**** ROTATE **** **** ROTATE **** **** ROTATE **** **** ROTATE ****

Find this Story

Print, a form you can hold

Wireless download to your Amazon Kindle

Look for a summary or analysis of this Story.

Enjoy this? Share it!


Herbert Spencer
by [?]

When thirteen years old Herbert went to live with his uncle, the Reverend Thomas Spencer, at Bath. Here the same methods of education were continued that had been begun at home–conversation, history in the form of story-telling, walks and talks, and mathematical calculations carried out as pleasing puzzles. In mathematics the boy made rapid progress, but the faculty of observation was the dominant one. Every phase of cloud and sky, of water and earth, rock and mountain, bird and bush, plant and tree, was curious to him. He kept a journal of his observations, which had the double advantage of deepening his impressions by recounting them, and second, it taught him the use of language.

The best way to learn to write is to write. Herbert Spencer never studied grammar until he had learned to write. He took his grammar at sixty, which is a good age to begin this interesting study, as by that time you have largely lost your capacity to sin. Men who swim exceedingly well are not those who have taken courses in the theory of swimming at natatoriums from professors of the amphibian art–they were boys who just jumped in. Correspondence-schools for the taming of broncos are as naught; and treatises on the gentle art of wooing are of no avail–follow Nature’s lead. Grammar is the appendenda vermiformis of pedagogics: it is as useless as the letter q in the alphabet, or as the proverbial two tails to a cat, which no cat ever had, and the finest cat in the world, the Manx cat, has no tail at all.

“The literary style of most university men is commonplace, when not positively bad,” wrote Herbert Spencer in his old age. “Educated Englishmen all write alike,” said Taine. That is to say, they have no literary style, for style is character, individuality–the style is the man. And grammar tends to obliterate all individuality. No study is so irksome to everybody, except to the sciolists who teach it, as grammar. It remains forever a bad taste in the mouth of the man of ideas, and has weaned bright minds innumerable from all desire to express themselves through the written word. Grammar is the etiquette of words, and the man who does not know how to properly salute his grandmother on the street until he has consulted a book, is always so troubled about his tenses that his fancies break through language and escape.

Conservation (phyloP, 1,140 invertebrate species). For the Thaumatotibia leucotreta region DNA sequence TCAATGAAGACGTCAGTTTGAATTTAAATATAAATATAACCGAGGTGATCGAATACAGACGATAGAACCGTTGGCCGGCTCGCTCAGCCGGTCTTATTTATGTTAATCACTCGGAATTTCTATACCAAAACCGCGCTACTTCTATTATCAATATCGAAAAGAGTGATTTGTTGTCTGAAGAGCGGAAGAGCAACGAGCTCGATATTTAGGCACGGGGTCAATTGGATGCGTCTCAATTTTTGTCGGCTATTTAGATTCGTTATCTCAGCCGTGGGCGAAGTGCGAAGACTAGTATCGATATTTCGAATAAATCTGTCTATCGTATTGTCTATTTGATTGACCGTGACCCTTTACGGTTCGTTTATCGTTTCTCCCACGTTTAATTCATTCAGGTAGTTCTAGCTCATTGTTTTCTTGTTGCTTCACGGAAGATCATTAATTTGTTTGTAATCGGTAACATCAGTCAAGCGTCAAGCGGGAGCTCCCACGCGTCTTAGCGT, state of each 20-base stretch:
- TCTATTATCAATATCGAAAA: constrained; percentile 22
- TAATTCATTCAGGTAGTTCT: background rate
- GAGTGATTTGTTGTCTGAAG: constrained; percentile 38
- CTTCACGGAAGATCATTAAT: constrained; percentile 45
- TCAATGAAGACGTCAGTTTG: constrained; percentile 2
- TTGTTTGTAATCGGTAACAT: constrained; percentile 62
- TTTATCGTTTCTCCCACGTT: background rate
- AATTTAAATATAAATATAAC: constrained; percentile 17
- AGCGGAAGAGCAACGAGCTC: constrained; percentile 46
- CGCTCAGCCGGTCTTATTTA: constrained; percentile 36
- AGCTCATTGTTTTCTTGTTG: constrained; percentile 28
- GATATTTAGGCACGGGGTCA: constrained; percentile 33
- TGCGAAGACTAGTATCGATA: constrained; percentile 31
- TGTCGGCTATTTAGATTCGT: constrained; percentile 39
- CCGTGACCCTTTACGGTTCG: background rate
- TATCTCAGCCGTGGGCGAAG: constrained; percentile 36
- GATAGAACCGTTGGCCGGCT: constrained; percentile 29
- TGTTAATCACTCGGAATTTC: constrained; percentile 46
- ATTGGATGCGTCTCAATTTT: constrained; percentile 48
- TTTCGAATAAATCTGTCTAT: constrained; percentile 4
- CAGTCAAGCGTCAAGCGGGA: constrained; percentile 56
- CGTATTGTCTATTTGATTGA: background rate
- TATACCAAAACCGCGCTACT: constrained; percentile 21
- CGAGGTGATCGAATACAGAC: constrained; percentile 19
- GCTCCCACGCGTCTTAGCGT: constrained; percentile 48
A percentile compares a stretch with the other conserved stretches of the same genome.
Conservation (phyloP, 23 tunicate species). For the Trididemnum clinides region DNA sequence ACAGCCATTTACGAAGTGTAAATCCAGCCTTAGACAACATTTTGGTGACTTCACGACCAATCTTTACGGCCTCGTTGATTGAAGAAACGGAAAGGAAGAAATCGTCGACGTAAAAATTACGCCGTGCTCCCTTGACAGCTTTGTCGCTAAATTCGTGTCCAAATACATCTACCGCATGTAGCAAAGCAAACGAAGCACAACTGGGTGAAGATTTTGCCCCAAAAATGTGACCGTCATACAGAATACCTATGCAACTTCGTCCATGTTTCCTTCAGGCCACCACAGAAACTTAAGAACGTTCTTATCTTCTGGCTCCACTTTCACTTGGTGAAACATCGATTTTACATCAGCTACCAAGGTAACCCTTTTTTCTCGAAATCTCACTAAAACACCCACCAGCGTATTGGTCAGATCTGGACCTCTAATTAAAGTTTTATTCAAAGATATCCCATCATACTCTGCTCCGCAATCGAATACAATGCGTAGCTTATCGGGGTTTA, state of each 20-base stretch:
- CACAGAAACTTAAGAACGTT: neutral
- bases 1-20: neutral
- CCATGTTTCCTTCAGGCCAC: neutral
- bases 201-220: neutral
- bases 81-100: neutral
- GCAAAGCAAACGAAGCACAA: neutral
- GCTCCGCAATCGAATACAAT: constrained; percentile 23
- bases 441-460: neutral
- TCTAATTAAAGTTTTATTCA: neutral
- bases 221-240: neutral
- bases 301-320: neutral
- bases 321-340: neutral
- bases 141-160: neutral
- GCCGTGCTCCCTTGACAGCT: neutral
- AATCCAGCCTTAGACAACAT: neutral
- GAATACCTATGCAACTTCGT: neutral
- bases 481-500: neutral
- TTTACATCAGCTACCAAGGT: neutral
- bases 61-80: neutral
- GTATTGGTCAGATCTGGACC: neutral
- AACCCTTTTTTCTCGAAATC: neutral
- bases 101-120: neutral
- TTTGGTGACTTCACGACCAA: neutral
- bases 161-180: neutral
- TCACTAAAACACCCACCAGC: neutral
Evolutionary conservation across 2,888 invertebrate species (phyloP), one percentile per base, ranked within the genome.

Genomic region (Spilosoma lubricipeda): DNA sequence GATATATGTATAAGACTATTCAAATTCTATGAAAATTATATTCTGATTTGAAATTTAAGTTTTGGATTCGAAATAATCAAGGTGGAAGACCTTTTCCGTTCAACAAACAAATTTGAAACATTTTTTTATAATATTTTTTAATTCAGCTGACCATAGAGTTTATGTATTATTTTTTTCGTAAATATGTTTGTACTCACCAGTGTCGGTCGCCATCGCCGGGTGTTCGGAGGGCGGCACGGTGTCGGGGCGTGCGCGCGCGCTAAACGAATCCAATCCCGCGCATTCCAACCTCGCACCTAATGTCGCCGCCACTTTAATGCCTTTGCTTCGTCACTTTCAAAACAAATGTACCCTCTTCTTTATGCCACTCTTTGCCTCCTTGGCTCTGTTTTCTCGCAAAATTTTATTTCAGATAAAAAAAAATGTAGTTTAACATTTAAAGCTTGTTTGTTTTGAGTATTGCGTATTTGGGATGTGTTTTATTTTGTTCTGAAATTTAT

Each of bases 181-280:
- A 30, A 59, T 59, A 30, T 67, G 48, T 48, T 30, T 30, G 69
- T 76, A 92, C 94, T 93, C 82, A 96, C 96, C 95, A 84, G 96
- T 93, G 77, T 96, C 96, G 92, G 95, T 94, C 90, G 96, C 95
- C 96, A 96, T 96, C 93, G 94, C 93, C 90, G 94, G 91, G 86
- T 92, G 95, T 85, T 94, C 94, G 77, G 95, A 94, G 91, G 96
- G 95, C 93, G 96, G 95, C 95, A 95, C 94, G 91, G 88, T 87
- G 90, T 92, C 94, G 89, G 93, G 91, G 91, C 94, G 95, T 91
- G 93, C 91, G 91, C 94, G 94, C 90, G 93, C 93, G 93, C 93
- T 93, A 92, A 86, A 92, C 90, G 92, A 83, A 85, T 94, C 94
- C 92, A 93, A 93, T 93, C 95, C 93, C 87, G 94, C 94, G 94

Orators who keep their thoughts upon the proper way to gesticulate in curves impress nobody. If poor grammar were a sin against decency, or an attempt to poison the minds of the people, it might be wise enough to hire men to protect the well of English from defilement. But a stationary language is a dead one–moving water only is pure–and the well that is not fed by springs is a breeding-place for disease. Let men express themselves in their own way, and if they express themselves poorly, look you, their punishment shall be that no one will read them. Oblivion, with her smother-blanket, waits for the writer who has nothing to say and says it faultlessly. In the making of hare-soup, I am told the first requisite is to catch your hare. The literary scullion who has anything to offer a hungry world will doubtless find a way to fricassee it.

* * * * *

When seventeen, Herbert Spencer was apprenticed to a surveyor on the London and Birmingham Railway. The pay was meager–board and keep and five pounds for the first year, with ten pounds the second year “if he deserved it.” However, school-teachers and clergymen are used to small reward, and to make a living for one’s self was no small matter to the Spencers. The youth who has gotten his physical growth should earn his own living, this as a necessary factor in his further mental evolution.